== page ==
Content writer Christopher Jan Benitez says that “[Storytelling] builds trust and authority, which is in line with becoming authentic, [as it] allows for real connections to be formed. The more authentic your sponsored content is, the more effective it will be. [Storytelling] creates a flow in your narrative, making it easier for readers to follow [and] allows you to craft your copywriting skills to write more effective sentences.” Also, “[it is] much easier to write something that comes from experience.”
When I read Danielle Hollis’ post at Writtent.com, what captured me was not the fact that the post opened with a story, but that the story itself was fiction.
If the author of your sponsored content is well-versed in fiction writing or they run a character blog, encourage them to use the storytelling approach. It’s going to work charms for both of you because there are always people with feelings and a daily life behind that screen—people who want information, but perhaps even a reason to laugh and entertain themselves.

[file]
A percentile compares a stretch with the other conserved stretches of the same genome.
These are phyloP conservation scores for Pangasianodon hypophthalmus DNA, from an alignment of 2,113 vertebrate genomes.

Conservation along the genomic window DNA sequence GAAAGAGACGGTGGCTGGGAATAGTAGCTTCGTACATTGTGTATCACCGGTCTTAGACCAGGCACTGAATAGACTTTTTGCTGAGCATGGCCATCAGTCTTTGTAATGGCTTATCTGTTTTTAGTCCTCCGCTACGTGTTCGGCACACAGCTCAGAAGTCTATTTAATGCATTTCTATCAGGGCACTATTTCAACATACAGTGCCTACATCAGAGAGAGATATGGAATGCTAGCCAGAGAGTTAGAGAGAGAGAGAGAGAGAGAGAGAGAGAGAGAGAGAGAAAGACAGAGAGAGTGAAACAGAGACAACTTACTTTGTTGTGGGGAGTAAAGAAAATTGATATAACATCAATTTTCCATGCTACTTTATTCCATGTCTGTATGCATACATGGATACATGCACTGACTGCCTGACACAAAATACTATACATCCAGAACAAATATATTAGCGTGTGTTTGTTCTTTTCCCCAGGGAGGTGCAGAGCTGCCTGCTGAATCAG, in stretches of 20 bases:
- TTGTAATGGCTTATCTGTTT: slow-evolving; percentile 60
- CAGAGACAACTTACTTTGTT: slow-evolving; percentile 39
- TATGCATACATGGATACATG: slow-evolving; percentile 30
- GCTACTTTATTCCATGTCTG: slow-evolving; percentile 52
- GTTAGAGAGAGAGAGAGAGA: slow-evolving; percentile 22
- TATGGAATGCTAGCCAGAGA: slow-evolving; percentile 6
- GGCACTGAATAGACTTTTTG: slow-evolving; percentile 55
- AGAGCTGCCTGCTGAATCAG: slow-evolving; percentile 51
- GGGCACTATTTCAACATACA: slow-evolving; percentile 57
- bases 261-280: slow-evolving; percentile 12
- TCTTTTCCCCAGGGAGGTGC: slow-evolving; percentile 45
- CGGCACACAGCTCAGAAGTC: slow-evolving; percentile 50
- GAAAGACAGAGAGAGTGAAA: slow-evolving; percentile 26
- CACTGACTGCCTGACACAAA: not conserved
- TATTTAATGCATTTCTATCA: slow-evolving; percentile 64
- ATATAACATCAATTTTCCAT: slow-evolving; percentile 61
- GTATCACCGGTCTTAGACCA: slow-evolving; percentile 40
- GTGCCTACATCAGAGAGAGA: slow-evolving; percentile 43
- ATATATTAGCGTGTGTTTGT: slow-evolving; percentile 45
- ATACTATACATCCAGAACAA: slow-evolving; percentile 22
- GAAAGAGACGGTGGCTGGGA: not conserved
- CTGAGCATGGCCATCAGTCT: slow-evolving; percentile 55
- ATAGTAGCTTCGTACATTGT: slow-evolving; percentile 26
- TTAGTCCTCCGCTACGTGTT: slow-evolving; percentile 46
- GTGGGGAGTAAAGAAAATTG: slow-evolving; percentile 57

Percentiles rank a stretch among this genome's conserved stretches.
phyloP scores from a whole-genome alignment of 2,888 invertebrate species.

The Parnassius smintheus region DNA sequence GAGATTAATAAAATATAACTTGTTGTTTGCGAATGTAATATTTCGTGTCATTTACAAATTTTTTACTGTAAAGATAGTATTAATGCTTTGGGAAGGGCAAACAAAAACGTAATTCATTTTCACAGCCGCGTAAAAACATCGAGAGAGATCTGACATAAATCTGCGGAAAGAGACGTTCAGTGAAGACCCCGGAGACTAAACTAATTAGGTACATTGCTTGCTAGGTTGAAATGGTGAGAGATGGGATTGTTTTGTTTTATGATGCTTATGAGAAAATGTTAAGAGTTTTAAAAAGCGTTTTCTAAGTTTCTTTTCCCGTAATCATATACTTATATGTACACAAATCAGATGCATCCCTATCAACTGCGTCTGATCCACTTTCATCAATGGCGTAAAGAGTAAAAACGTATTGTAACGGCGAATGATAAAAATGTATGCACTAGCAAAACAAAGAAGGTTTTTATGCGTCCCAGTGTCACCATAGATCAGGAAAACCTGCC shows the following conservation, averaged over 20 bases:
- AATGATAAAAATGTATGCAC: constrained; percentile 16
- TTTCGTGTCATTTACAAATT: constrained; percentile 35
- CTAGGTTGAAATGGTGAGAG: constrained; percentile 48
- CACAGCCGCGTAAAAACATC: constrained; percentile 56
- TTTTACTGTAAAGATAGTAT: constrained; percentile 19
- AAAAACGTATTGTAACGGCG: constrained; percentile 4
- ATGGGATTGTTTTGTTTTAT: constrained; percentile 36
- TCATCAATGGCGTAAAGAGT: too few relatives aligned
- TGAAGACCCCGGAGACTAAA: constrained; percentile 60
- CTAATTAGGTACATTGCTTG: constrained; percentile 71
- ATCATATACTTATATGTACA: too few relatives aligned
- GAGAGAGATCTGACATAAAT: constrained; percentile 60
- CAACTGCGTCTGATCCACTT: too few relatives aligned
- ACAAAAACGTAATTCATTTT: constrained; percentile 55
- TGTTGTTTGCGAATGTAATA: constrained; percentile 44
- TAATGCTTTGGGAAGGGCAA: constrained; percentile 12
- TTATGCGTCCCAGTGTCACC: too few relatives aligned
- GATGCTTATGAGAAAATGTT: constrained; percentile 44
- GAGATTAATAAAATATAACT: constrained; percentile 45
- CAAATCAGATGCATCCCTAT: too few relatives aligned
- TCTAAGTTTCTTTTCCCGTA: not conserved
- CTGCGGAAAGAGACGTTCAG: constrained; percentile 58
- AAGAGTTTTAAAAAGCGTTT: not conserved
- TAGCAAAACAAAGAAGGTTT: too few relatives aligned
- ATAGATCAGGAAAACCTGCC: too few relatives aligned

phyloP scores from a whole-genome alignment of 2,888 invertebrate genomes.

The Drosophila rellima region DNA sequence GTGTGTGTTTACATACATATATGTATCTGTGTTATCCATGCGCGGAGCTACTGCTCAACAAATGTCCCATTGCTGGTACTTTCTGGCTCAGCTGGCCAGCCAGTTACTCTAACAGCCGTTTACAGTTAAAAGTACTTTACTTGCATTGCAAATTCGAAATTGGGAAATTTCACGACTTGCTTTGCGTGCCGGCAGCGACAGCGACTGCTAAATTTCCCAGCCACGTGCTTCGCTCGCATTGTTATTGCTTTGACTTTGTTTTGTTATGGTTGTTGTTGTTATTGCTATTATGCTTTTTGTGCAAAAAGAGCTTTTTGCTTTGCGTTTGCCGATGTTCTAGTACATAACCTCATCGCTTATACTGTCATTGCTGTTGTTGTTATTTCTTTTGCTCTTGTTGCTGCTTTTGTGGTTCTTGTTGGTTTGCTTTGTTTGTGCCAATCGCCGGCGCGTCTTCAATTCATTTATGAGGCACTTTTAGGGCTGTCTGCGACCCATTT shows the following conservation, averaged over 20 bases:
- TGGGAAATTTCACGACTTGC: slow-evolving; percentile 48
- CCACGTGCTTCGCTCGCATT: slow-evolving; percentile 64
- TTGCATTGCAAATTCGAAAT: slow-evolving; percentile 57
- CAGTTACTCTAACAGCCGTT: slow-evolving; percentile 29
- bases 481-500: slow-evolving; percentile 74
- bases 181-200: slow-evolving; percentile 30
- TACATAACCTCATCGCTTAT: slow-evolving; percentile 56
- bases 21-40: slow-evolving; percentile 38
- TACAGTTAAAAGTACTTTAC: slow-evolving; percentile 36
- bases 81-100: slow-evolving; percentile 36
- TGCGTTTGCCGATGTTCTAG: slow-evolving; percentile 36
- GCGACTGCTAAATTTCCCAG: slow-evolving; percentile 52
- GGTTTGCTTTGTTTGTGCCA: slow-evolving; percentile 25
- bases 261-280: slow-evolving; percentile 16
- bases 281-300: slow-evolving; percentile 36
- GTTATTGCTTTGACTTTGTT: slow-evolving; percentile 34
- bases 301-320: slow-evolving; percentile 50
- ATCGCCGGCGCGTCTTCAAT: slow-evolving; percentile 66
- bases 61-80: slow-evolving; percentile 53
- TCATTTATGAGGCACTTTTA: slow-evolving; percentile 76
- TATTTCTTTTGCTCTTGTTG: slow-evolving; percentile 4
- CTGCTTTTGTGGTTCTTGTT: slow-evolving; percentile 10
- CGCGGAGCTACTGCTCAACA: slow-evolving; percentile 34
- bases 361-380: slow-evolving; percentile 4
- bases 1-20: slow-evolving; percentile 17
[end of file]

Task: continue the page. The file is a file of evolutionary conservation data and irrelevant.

I have used this kind of fictional storytelling myself in a sponsored article for a character blog I run. My character (a robot) blogged about remaking his city archives with the help of some Walmart tape.
The downside of giving instructions to copywriters to incorporate storytelling is that they may feel compelled to use tired formulas that will render the final article too stiff, with no natural flow. Here are a few tips for a better end result: